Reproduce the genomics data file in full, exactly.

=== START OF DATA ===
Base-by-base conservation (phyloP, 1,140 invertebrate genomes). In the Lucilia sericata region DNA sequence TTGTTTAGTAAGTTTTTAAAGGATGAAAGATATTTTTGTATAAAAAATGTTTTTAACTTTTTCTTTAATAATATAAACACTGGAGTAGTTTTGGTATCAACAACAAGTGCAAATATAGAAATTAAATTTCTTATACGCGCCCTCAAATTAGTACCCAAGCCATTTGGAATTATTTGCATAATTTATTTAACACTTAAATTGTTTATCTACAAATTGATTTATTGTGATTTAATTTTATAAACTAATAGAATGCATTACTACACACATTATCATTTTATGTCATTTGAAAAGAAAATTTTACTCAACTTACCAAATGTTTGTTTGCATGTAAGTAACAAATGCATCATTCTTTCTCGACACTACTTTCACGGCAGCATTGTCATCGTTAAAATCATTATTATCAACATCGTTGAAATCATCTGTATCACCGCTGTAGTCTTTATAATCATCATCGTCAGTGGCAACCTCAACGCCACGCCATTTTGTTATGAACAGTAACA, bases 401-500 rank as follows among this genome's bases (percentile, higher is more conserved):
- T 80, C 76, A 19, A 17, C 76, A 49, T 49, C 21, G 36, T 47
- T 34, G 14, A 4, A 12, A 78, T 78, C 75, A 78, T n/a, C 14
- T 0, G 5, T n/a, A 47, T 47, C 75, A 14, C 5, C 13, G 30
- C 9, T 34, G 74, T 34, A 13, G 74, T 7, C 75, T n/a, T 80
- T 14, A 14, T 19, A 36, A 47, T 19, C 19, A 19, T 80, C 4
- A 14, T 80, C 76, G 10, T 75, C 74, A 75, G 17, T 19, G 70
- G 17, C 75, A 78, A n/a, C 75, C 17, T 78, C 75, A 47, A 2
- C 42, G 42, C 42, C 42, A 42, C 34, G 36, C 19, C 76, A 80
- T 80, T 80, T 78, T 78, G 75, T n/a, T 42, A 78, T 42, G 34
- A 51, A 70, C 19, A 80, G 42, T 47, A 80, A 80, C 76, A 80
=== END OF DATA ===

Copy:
Base-by-base conservation (phyloP, 1,140 invertebrate genomes). In the Lucilia sericata region DNA sequence TTGTTTAGTAAGTTTTTAAAGGATGAAAGATATTTTTGTATAAAAAATGTTTTTAACTTTTTCTTTAATAATATAAACACTGGAGTAGTTTTGGTATCAACAACAAGTGCAAATATAGAAATTAAATTTCTTATACGCGCCCTCAAATTAGTACCCAAGCCATTTGGAATTATTTGCATAATTTATTTAACACTTAAATTGTTTATCTACAAATTGATTTATTGTGATTTAATTTTATAAACTAATAGAATGCATTACTACACACATTATCATTTTATGTCATTTGAAAAGAAAATTTTACTCAACTTACCAAATGTTTGTTTGCATGTAAGTAACAAATGCATCATTCTTTCTCGACACTACTTTCACGGCAGCATTGTCATCGTTAAAATCATTATTATCAACATCGTTGAAATCATCTGTATCACCGCTGTAGTCTTTATAATCATCATCGTCAGTGGCAACCTCAACGCCACGCCATTTTGTTATGAACAGTAACA, bases 401-500 rank as follows among this genome's bases (percentile, higher is more conserved):
- T 80, C 76, A 19, A 17, C 76, A 49, T 49, C 21, G 36, T 47
- T 34, G 14, A 4, A 12, A 78, T 78, C 75, A 78, T n/a, C 14
- T 0, G 5, T n/a, A 47, T 47, C 75, A 14, C 5, C 13, G 30
- C 9, T 34, G 74, T 34, A 13, G 74, T 7, C 75, T n/a, T 80
- T 14, A 14, T 19, A 36, A 47, T 19, C 19, A 19, T 80, C 4
- A 14, T 80, C 76, G 10, T 75, C 74, A 75, G 17, T 19, G 70
- G 17, C 75, A 78, A n/a, C 75, C 17, T 78, C 75, A 47, A 2
- C 42, G 42, C 42, C 42, A 42, C 34, G 36, C 19, C 76, A 80
- T 80, T 80, T 78, T 78, G 75, T n/a, T 42, A 78, T 42, G 34
- A 51, A 70, C 19, A 80, G 42, T 47, A 80, A 80, C 76, A 80